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Quick Hit
by Ellyn Fortino
4:30pm
Fri Nov 4

U.S. Multinational Companies Owe $700 Billion In Taxes On Offshore Profits, New Research Shows

American multinational corporations are apparently dodging nearly $700 billion in U.S. taxes they owe on profits stockpiled offshore, according to a new "corporate tax chartbook" from Americans for Tax Fairness (ATF) and the Economic Policy Institute (EPI).

Last year, Fortune 500 companies had $2.4 trillion in untaxed offshore profits, on which they owe up to $695 billion in U.S. taxes, the analysis found.

"Corporations have not paid any U.S. taxes on these profits because our tax system lets them defer paying taxes until that income is brought back to the U.S. parent corporation (i.e., repatriated)," the report states.

This deferral process costs the U.S. Treasury roughly $126 billion annually or $1.3 trillion over a decade. 

Quick Hit
by Ellyn Fortino
3:45pm
Thu Nov 3

Report: Racial, Class Inequality A 'Dual Penalty' On Black Workers' Wages

Wage growth among African-American workers has taken a double hit since 1979 due to the growing black-white wage gap and overall wage stagnation, according to a new paper from the Economic Policy Institute. 

The left-leaning think tank finds that median hourly wages for black workers "could be 87 percent higher in the absence of racial and class inequality."

Researchers examined the 1979 to 2015 time period, during which "overall median wages did not track productivity growth and racial wage gaps did not close, but instead widened."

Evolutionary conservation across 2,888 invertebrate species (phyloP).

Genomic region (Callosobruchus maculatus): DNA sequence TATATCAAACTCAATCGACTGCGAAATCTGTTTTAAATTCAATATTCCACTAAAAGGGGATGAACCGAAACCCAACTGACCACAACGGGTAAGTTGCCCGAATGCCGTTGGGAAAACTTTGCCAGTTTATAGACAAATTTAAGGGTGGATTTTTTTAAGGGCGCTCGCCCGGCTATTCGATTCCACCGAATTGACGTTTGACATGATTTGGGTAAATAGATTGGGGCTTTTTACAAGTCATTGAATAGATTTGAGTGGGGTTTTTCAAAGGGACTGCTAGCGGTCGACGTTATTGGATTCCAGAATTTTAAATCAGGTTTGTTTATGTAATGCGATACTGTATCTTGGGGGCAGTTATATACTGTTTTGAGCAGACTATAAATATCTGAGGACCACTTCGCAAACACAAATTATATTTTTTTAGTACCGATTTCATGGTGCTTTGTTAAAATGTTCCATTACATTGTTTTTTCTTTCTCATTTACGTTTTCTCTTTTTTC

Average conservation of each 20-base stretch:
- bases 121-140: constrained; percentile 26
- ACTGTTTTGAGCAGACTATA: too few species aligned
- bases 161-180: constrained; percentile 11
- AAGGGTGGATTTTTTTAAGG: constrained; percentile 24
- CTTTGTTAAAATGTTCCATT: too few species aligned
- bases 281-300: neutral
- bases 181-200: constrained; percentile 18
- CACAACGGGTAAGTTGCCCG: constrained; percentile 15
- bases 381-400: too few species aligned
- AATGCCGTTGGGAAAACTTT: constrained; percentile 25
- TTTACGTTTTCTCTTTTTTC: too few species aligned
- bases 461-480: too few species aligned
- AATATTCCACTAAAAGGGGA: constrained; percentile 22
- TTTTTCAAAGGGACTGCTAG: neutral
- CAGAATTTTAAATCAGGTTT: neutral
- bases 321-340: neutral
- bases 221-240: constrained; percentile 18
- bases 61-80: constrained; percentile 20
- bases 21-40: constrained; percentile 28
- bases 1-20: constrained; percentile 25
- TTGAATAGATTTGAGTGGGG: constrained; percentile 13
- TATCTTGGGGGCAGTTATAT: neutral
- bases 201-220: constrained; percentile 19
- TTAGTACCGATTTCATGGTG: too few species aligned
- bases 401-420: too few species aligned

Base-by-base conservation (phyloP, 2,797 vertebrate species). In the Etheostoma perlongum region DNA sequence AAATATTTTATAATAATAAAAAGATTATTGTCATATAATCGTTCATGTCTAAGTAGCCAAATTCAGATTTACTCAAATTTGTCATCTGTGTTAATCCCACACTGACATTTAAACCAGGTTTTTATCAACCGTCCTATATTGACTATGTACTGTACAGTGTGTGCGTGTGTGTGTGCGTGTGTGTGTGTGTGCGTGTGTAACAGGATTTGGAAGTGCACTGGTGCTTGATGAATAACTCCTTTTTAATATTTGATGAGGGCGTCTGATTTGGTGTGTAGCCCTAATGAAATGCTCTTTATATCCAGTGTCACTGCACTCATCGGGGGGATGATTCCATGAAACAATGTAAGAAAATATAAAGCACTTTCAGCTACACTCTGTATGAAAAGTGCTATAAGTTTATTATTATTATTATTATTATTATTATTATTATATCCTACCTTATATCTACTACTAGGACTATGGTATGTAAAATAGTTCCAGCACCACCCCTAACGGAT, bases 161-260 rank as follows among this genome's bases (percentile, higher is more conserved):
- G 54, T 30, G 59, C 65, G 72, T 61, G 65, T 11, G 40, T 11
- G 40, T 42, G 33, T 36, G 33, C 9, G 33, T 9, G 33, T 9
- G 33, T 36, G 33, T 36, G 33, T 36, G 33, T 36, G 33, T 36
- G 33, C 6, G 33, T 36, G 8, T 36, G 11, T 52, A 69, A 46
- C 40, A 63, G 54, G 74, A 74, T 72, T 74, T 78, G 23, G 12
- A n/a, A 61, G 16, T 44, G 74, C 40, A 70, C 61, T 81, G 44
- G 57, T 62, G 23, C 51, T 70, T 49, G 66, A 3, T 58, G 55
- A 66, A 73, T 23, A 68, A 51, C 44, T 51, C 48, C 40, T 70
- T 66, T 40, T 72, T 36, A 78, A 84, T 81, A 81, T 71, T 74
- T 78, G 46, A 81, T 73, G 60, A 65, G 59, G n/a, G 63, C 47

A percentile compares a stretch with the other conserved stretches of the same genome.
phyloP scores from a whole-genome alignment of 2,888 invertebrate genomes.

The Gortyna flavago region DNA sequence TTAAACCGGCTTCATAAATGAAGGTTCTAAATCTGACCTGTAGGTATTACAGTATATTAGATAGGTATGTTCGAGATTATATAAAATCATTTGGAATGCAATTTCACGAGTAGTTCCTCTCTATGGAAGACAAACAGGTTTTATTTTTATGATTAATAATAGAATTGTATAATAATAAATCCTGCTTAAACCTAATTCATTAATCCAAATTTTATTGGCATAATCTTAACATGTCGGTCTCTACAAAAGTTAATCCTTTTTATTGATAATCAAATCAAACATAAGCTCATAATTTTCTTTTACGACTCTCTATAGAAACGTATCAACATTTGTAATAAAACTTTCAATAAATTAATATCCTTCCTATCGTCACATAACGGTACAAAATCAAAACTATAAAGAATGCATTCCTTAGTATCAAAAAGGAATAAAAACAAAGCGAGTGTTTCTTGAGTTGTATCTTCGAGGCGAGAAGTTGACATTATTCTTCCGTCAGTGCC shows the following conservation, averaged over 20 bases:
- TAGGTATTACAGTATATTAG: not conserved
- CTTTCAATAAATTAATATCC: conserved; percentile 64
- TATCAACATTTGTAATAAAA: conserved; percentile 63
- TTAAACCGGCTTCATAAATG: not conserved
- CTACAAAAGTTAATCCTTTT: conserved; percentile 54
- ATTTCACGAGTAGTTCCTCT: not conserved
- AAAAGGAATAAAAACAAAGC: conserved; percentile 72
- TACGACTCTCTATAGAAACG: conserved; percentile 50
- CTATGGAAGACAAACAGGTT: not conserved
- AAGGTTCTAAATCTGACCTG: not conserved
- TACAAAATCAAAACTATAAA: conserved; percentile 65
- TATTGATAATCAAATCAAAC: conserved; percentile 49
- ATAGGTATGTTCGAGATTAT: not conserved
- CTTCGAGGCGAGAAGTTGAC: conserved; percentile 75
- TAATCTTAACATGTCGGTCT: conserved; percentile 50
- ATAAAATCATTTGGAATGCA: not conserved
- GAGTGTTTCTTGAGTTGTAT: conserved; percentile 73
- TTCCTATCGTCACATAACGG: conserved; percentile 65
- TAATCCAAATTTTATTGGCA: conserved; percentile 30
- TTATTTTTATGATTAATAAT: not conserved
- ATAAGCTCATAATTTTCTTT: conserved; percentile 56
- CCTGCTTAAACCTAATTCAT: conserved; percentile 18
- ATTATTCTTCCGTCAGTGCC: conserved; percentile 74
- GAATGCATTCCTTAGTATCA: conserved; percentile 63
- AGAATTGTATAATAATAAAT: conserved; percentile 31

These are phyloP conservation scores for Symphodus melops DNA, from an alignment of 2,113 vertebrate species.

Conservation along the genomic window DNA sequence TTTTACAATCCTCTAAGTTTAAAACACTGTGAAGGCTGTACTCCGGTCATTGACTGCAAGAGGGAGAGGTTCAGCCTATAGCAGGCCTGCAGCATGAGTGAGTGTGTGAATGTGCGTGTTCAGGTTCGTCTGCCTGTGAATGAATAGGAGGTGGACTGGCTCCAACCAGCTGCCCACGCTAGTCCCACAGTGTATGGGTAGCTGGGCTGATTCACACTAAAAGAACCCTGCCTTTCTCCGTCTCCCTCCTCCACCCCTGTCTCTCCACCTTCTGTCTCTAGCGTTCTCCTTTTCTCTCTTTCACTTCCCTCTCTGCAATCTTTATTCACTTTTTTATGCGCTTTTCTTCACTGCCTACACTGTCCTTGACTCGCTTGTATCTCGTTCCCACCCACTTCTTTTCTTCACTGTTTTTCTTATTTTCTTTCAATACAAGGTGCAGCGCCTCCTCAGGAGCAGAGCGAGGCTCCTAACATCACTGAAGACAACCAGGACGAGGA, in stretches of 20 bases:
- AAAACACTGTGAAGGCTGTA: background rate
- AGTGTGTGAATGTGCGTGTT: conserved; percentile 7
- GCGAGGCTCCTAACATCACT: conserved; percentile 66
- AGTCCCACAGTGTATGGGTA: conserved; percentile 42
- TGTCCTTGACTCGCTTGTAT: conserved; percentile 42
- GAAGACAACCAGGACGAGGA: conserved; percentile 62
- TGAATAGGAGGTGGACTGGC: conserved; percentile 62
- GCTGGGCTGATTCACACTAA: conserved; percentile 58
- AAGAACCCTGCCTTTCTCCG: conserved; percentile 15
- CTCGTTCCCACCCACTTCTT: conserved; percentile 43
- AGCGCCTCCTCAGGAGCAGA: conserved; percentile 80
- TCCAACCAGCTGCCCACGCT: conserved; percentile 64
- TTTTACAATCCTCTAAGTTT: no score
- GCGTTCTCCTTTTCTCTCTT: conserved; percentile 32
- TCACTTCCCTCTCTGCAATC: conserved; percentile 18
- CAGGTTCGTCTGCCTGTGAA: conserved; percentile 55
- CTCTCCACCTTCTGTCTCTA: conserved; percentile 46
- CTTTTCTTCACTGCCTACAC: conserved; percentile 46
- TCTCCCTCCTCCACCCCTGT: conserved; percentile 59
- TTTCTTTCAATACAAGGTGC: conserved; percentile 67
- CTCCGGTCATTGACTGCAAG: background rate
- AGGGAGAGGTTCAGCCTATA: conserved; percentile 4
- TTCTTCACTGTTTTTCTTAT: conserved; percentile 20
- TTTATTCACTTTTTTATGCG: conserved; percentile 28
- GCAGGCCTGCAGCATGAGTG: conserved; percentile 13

"This kept wage growth for black workers much, much lower than it would have been otherwise," the report adds.

Quick Hit
by Ellyn Fortino
4:01pm
Wed Nov 2

CTU President: New Contract A Step Toward 'Rebuilding Trust' Between Teachers, City

Now that Chicago Teachers Union members have ratified a new contract, CTU President Karen Lewis detailed what comes next for the union and Chicago Public Schools district.

"We will work with them to shore up their financial issues by promoting legislation that will adequately and equitably fund all of Illinois' schools," she said during a speech before the City Club of Chicago.

CTU members approved the four-year contract agreement late Tuesday. Preliminary vote results showed that 72 percent of CTU members authorized the deal.

In discussing the vote results, Lewis said, "What I can tell you is that the level of distrust between the district, parents, educators and communities is still high, and will need a lot of work to repair these wounds."

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